House Republicans argued that they had identified non-defense spending to offset the increases and that they were careful not to provide more money than they thought the Pentagon needed.
“In an era of austerity, it is critical that we carefully allocate every penny that goes to the Defense Department,” said Rep. Howard P. “Buck” McKeon (R-Calif.), chairman of the House Armed Services Committee.
The debate marked the start of what will almost surely be a protracted fight over defense spending through the end of the year. The bill passed by the House provides $554 billion for core Defense Department activities in fiscal 2013 and an additional $88.5 billion for overseas activities, including in Afghanistan and Iraq.
Among other measures, the bill would provide money to build additional Navy ships and block the Defense Department’s plans to retire aircraft. It would limit health-fee increases for retired service personnel and their families. And it would slow down the reduction of military personnel that was part of the Pentagon’s plan to meet last year’s bipartisan agreement to cut $487 billion in defense spending over the next 10 years.
It would provide a 1.6 percent pay increase and add benefits and support programs for troops and their families that were requested by the administration.
While the White House expressed concerns with the overall increase in spending, it also made clear that it was opposed to a series of provisions in the bill.
One section of the bill that drew a specific veto threat would limit the president’s ability to retire, dismantle or eliminate non-deployed nuclear weapons. Other elements cited by the White House would restrict the transfer of detainees at Guantanamo Bay to the United States or foreign countries and prevent those transferred to Micronesia from traveling to the United States.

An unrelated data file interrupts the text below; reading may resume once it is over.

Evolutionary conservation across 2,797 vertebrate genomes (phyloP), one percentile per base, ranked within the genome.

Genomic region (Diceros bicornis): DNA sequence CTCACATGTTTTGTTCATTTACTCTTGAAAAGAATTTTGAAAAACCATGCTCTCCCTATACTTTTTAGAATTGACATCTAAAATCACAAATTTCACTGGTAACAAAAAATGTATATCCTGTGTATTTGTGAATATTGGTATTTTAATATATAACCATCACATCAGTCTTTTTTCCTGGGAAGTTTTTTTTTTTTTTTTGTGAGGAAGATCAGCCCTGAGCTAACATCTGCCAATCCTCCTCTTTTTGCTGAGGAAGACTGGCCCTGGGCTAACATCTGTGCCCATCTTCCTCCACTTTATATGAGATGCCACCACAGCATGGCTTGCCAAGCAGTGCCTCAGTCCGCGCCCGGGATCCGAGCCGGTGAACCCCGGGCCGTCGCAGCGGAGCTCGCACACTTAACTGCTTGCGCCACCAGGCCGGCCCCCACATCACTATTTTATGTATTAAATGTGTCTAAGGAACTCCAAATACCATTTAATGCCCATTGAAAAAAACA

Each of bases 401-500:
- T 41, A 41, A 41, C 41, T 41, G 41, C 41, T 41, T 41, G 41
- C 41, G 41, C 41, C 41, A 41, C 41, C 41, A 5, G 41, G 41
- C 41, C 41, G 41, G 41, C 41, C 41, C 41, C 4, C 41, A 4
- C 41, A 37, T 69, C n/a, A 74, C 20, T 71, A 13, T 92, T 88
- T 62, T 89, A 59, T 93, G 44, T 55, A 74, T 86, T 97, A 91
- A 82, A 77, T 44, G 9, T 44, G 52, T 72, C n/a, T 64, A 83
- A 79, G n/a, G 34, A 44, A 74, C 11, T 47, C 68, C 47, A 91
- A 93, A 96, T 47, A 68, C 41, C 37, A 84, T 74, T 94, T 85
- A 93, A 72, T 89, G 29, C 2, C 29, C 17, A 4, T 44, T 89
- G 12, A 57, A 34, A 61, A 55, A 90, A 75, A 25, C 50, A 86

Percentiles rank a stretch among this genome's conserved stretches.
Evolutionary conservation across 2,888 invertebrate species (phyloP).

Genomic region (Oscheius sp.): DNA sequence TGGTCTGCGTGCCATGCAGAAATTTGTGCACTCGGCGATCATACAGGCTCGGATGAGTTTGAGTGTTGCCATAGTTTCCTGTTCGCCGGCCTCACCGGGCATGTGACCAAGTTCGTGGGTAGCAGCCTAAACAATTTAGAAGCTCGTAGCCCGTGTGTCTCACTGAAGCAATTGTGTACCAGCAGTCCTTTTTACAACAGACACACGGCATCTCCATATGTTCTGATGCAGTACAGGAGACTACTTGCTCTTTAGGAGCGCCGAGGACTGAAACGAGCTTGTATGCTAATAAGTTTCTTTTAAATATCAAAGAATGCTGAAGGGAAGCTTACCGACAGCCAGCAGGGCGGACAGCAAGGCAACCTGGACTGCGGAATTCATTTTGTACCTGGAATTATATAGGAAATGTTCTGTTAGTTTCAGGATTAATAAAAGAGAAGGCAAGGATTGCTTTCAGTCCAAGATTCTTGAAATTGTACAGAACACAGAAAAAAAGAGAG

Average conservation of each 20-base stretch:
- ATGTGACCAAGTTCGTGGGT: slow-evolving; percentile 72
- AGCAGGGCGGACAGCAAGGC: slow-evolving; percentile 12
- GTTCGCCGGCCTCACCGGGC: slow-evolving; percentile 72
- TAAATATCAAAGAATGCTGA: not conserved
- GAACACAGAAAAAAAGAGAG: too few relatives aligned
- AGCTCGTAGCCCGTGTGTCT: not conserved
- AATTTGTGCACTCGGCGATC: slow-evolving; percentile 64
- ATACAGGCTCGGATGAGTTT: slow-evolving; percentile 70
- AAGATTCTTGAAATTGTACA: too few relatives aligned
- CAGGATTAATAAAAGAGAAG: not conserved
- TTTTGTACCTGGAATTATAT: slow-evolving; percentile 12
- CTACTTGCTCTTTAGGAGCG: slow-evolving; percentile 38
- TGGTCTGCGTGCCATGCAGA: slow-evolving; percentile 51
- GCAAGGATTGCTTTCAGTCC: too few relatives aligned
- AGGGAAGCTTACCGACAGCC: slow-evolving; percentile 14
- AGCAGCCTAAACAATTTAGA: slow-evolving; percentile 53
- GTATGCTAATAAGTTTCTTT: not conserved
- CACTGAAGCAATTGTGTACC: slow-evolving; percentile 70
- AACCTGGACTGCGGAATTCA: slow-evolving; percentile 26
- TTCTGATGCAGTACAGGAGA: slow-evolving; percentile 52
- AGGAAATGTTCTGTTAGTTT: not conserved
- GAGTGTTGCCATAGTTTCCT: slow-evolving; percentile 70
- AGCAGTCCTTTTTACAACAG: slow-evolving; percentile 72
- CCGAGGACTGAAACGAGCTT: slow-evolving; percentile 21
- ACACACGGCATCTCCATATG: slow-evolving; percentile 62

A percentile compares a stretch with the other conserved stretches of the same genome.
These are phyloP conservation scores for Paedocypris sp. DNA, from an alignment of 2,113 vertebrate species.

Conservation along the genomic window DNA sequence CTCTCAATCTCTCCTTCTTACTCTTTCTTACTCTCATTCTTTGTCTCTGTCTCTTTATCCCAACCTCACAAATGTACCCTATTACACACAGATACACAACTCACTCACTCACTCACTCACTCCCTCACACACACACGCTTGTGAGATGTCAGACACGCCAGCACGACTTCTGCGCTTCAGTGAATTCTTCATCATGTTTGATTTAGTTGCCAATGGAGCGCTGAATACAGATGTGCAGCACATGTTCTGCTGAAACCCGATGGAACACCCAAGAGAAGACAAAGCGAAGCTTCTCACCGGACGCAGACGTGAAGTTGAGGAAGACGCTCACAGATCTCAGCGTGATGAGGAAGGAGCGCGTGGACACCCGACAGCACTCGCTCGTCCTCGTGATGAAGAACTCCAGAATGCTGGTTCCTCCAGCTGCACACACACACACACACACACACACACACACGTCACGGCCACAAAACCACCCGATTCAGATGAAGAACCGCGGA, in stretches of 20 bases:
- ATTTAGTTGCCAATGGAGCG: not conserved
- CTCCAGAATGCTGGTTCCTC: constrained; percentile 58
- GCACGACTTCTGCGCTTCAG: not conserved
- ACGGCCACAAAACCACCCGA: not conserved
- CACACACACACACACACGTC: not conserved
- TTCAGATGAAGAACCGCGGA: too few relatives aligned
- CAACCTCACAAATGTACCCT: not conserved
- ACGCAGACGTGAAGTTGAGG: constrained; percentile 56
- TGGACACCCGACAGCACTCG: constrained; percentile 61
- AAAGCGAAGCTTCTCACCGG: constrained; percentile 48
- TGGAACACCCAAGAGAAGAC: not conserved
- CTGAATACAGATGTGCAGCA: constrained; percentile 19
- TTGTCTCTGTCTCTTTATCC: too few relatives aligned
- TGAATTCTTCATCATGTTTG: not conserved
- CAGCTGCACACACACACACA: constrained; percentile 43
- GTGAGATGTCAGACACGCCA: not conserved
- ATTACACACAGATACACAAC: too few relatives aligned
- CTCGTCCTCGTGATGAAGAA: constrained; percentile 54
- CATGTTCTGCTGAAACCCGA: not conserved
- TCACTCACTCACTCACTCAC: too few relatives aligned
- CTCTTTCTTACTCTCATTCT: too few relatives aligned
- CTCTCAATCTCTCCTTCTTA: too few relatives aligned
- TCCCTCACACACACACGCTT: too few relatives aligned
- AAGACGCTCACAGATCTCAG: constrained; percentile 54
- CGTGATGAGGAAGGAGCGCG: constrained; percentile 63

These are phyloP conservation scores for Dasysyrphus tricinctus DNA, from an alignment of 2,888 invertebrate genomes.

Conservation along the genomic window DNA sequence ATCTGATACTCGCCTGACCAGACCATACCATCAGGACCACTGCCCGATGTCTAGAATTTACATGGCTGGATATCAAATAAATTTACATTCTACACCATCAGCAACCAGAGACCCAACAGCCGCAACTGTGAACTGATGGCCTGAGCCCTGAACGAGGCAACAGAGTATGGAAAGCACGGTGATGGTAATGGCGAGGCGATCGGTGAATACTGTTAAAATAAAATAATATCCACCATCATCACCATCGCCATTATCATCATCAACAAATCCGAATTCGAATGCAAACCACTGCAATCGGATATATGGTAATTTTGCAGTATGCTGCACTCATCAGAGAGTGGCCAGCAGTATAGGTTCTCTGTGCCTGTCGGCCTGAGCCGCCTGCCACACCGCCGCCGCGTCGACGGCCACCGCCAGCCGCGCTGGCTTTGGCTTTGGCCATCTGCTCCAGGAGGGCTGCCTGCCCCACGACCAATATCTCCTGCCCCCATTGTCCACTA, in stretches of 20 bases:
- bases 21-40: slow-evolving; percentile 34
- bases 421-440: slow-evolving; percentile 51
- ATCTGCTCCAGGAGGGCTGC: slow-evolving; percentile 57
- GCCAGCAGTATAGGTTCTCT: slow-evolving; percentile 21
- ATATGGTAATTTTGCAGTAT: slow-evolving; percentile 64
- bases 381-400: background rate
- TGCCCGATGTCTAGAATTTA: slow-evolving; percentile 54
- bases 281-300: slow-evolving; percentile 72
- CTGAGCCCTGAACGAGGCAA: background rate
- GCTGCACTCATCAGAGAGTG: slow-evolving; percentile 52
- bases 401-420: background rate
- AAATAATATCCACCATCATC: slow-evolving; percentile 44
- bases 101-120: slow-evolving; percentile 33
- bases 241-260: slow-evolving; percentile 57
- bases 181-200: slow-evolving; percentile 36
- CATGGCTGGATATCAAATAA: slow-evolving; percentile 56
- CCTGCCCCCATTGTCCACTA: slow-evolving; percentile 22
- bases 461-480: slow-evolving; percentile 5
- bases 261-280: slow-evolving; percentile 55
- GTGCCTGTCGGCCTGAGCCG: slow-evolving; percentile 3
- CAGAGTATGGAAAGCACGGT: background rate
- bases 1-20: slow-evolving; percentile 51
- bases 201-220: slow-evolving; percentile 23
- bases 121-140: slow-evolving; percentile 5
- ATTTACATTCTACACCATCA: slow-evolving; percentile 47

Another element would permit indefinite detention without trial of terrorism suspects, including American citizens, captured on U.S. soil.
Rep. Adam Smith (Wash.), the ranking Democrat on the Armed Services Committee, who had offered a substitute proposal, said after his amendment was defeated: “To give the president the power to take away a person’s freedom and lock them up, potentially simply based on allegations, without due process, and without the civil liberties protected by our Constitution, is an extraordinary step.”
The House measure would also ban same-sex marriages on military bases and force the president to approve the controversial sale of F-16 jet fighters to Taiwan.
In debating the bill for two days, the House dealt with about 140 amendments. The Senate Armed Services Committee will begin marking up its version of the bill next week, but it is unclear when it will reach the Senate floor.
The Senate is expected to approve a measure providing the Pentagon with less than the House bill, leaving it up to a House-Senate conference to work out the differences before sending the bill to the president.